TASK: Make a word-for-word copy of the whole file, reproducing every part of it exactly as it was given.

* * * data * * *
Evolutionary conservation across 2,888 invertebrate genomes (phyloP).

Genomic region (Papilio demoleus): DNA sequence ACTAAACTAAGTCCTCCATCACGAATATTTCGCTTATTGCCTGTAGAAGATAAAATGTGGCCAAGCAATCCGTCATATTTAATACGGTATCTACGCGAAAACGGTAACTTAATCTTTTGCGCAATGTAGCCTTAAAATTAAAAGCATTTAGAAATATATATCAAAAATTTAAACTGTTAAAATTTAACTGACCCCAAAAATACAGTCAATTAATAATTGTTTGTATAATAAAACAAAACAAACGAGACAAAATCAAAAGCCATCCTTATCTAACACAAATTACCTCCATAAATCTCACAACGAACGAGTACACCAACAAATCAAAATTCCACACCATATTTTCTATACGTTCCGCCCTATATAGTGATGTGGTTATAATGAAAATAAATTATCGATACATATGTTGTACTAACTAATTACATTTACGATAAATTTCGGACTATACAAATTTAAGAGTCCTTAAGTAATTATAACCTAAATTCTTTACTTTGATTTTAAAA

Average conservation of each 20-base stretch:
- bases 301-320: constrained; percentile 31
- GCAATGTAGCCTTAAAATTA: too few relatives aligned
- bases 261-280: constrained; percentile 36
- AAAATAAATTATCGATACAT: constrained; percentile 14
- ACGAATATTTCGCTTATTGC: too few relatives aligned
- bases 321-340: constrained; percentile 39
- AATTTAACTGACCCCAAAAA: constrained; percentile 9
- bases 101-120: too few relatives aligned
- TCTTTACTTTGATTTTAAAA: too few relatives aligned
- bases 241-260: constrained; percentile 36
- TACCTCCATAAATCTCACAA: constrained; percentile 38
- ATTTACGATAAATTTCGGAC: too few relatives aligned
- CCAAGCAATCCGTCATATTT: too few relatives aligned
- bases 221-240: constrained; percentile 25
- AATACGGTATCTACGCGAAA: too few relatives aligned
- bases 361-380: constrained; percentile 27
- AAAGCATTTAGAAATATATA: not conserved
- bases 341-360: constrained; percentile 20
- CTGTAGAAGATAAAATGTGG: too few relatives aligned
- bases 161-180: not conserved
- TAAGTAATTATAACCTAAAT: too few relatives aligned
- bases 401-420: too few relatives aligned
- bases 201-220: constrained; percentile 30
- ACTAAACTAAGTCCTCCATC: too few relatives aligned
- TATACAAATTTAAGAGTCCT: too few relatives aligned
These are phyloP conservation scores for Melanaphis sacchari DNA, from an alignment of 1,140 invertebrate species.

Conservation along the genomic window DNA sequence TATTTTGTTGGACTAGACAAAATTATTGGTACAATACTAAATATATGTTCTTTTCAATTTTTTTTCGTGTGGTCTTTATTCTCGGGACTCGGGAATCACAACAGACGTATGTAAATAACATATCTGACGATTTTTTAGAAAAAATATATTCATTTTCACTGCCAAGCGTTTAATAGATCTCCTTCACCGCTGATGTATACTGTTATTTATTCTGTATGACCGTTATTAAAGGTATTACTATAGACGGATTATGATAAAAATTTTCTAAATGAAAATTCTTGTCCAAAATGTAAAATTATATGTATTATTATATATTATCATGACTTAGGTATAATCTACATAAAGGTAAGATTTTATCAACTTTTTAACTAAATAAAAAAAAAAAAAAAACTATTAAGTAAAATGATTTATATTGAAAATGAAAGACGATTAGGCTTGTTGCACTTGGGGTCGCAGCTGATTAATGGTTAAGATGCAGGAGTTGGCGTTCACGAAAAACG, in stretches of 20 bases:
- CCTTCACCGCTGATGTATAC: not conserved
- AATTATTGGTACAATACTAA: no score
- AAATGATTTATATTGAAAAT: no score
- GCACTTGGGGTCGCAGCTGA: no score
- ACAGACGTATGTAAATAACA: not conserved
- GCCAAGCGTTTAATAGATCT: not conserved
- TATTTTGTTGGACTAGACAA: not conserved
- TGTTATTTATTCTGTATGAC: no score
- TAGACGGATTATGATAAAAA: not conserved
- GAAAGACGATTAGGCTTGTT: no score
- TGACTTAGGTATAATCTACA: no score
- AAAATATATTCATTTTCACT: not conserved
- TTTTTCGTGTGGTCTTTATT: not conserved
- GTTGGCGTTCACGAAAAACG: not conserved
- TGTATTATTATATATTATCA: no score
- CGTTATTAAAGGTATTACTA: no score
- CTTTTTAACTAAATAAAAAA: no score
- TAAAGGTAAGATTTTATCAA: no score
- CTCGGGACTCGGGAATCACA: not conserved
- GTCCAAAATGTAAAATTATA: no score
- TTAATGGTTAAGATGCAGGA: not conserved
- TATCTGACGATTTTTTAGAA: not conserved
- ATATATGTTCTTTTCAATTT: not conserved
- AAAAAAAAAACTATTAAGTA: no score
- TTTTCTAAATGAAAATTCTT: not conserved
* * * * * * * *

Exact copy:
Evolutionary conservation across 2,888 invertebrate genomes (phyloP).

Genomic region (Papilio demoleus): DNA sequence ACTAAACTAAGTCCTCCATCACGAATATTTCGCTTATTGCCTGTAGAAGATAAAATGTGGCCAAGCAATCCGTCATATTTAATACGGTATCTACGCGAAAACGGTAACTTAATCTTTTGCGCAATGTAGCCTTAAAATTAAAAGCATTTAGAAATATATATCAAAAATTTAAACTGTTAAAATTTAACTGACCCCAAAAATACAGTCAATTAATAATTGTTTGTATAATAAAACAAAACAAACGAGACAAAATCAAAAGCCATCCTTATCTAACACAAATTACCTCCATAAATCTCACAACGAACGAGTACACCAACAAATCAAAATTCCACACCATATTTTCTATACGTTCCGCCCTATATAGTGATGTGGTTATAATGAAAATAAATTATCGATACATATGTTGTACTAACTAATTACATTTACGATAAATTTCGGACTATACAAATTTAAGAGTCCTTAAGTAATTATAACCTAAATTCTTTACTTTGATTTTAAAA

Average conservation of each 20-base stretch:
- bases 301-320: constrained; percentile 31
- GCAATGTAGCCTTAAAATTA: too few relatives aligned
- bases 261-280: constrained; percentile 36
- AAAATAAATTATCGATACAT: constrained; percentile 14
- ACGAATATTTCGCTTATTGC: too few relatives aligned
- bases 321-340: constrained; percentile 39
- AATTTAACTGACCCCAAAAA: constrained; percentile 9
- bases 101-120: too few relatives aligned
- TCTTTACTTTGATTTTAAAA: too few relatives aligned
- bases 241-260: constrained; percentile 36
- TACCTCCATAAATCTCACAA: constrained; percentile 38
- ATTTACGATAAATTTCGGAC: too few relatives aligned
- CCAAGCAATCCGTCATATTT: too few relatives aligned
- bases 221-240: constrained; percentile 25
- AATACGGTATCTACGCGAAA: too few relatives aligned
- bases 361-380: constrained; percentile 27
- AAAGCATTTAGAAATATATA: not conserved
- bases 341-360: constrained; percentile 20
- CTGTAGAAGATAAAATGTGG: too few relatives aligned
- bases 161-180: not conserved
- TAAGTAATTATAACCTAAAT: too few relatives aligned
- bases 401-420: too few relatives aligned
- bases 201-220: constrained; percentile 30
- ACTAAACTAAGTCCTCCATC: too few relatives aligned
- TATACAAATTTAAGAGTCCT: too few relatives aligned
These are phyloP conservation scores for Melanaphis sacchari DNA, from an alignment of 1,140 invertebrate species.

Conservation along the genomic window DNA sequence TATTTTGTTGGACTAGACAAAATTATTGGTACAATACTAAATATATGTTCTTTTCAATTTTTTTTCGTGTGGTCTTTATTCTCGGGACTCGGGAATCACAACAGACGTATGTAAATAACATATCTGACGATTTTTTAGAAAAAATATATTCATTTTCACTGCCAAGCGTTTAATAGATCTCCTTCACCGCTGATGTATACTGTTATTTATTCTGTATGACCGTTATTAAAGGTATTACTATAGACGGATTATGATAAAAATTTTCTAAATGAAAATTCTTGTCCAAAATGTAAAATTATATGTATTATTATATATTATCATGACTTAGGTATAATCTACATAAAGGTAAGATTTTATCAACTTTTTAACTAAATAAAAAAAAAAAAAAAACTATTAAGTAAAATGATTTATATTGAAAATGAAAGACGATTAGGCTTGTTGCACTTGGGGTCGCAGCTGATTAATGGTTAAGATGCAGGAGTTGGCGTTCACGAAAAACG, in stretches of 20 bases:
- CCTTCACCGCTGATGTATAC: not conserved
- AATTATTGGTACAATACTAA: no score
- AAATGATTTATATTGAAAAT: no score
- GCACTTGGGGTCGCAGCTGA: no score
- ACAGACGTATGTAAATAACA: not conserved
- GCCAAGCGTTTAATAGATCT: not conserved
- TATTTTGTTGGACTAGACAA: not conserved
- TGTTATTTATTCTGTATGAC: no score
- TAGACGGATTATGATAAAAA: not conserved
- GAAAGACGATTAGGCTTGTT: no score
- TGACTTAGGTATAATCTACA: no score
- AAAATATATTCATTTTCACT: not conserved
- TTTTTCGTGTGGTCTTTATT: not conserved
- GTTGGCGTTCACGAAAAACG: not conserved
- TGTATTATTATATATTATCA: no score
- CGTTATTAAAGGTATTACTA: no score
- CTTTTTAACTAAATAAAAAA: no score
- TAAAGGTAAGATTTTATCAA: no score
- CTCGGGACTCGGGAATCACA: not conserved
- GTCCAAAATGTAAAATTATA: no score
- TTAATGGTTAAGATGCAGGA: not conserved
- TATCTGACGATTTTTTAGAA: not conserved
- ATATATGTTCTTTTCAATTT: not conserved
- AAAAAAAAAACTATTAAGTA: no score
- TTTTCTAAATGAAAATTCTT: not conserved